‘Fences' is a Ferocious, Intimate Oscar-Contending Film: Cogill

"Fences" began as an award-winning Broadway play in the 1980s and again in 2010. It is now a ferocious, intimate, Oscar-contending film opening Christmas day.

"Fences" is a triumphant symphony of words that takes place in Pittsburgh in the 1950's. The story centers around, Troy, a bitter husband and father played Oscar-level by Denzel Washington.

A garbageman of broken dreams who takes his anger and frustration out on those closest to him, including his invisible son played-well by, Jovan Adepo.

This authoritative father figure has a lot to say in, "Fences," and at times the dialogue rolls off his tongue like fireworks. But he's not the only one in this troubled home with hopes and dreams. He may be the loudest voice in the room, but his wife, played by Viola Davis, also aches to be heard.

August Wilson won a Tony and a Pulitzer Prize for writing "Fences," and yes, this Denzel directed film version may feel a bit stage bound (or backyard bound) but highly honors the playwright's gift of dialogue. You don't hear words like this in movies very often.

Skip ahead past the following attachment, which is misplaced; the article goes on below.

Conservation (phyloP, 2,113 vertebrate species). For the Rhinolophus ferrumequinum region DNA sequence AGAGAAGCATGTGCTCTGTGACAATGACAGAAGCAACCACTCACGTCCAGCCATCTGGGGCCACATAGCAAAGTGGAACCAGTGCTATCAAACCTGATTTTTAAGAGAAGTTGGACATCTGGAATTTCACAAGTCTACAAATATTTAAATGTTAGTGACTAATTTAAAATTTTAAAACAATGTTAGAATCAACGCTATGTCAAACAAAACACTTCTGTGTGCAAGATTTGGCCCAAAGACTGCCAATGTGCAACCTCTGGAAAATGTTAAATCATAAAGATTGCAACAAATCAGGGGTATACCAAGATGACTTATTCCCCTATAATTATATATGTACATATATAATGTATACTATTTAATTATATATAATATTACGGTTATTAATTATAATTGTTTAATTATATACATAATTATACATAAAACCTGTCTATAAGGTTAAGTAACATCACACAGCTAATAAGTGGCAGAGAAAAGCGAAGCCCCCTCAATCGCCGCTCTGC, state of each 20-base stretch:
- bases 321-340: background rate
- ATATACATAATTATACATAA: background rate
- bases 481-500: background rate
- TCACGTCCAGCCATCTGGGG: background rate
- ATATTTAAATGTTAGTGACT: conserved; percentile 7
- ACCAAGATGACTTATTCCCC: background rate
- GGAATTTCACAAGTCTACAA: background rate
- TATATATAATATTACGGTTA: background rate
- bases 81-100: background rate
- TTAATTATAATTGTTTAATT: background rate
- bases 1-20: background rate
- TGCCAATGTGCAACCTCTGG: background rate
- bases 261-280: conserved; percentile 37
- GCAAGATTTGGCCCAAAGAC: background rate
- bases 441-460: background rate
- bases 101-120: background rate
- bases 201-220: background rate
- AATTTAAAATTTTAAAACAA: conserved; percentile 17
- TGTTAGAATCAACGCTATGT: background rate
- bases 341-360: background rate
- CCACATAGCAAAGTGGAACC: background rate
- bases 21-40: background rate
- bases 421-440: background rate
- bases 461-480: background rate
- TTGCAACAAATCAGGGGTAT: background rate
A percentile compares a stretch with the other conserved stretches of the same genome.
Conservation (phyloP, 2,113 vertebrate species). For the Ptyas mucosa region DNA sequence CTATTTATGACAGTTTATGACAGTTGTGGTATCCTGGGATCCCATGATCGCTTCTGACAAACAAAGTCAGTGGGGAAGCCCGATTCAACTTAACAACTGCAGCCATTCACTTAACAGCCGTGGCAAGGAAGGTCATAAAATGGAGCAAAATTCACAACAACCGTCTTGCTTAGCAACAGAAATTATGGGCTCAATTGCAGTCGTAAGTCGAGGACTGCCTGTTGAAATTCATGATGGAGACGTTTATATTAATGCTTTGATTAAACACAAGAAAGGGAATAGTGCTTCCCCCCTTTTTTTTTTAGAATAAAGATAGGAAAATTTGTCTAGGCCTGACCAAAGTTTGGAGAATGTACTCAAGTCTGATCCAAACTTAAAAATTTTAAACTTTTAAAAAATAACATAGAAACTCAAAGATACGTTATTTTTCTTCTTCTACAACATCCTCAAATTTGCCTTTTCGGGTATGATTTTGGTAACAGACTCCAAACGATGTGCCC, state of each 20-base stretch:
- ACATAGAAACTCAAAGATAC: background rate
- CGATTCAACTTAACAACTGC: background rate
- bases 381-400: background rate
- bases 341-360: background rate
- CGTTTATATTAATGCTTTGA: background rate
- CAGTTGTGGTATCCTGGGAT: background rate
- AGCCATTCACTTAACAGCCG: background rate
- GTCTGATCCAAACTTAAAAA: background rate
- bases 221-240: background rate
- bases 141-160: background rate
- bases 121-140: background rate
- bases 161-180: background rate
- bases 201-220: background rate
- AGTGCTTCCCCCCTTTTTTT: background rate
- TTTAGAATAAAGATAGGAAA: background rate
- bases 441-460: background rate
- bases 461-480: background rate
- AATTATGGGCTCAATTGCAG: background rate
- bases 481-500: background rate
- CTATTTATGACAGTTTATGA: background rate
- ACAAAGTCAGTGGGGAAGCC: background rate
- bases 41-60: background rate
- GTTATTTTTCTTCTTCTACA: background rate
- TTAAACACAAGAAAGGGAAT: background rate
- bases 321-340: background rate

Movies like "Fences" are rare and need to be celebrated and in Denzel Washington's capable hands, respected. This is an emotional film with segregation as a seething backdrop and family flare ups at every turn.

"Fences" is a profound examination of the 20th century African American experience written by a genius and performed by some of the best actors on the planet.

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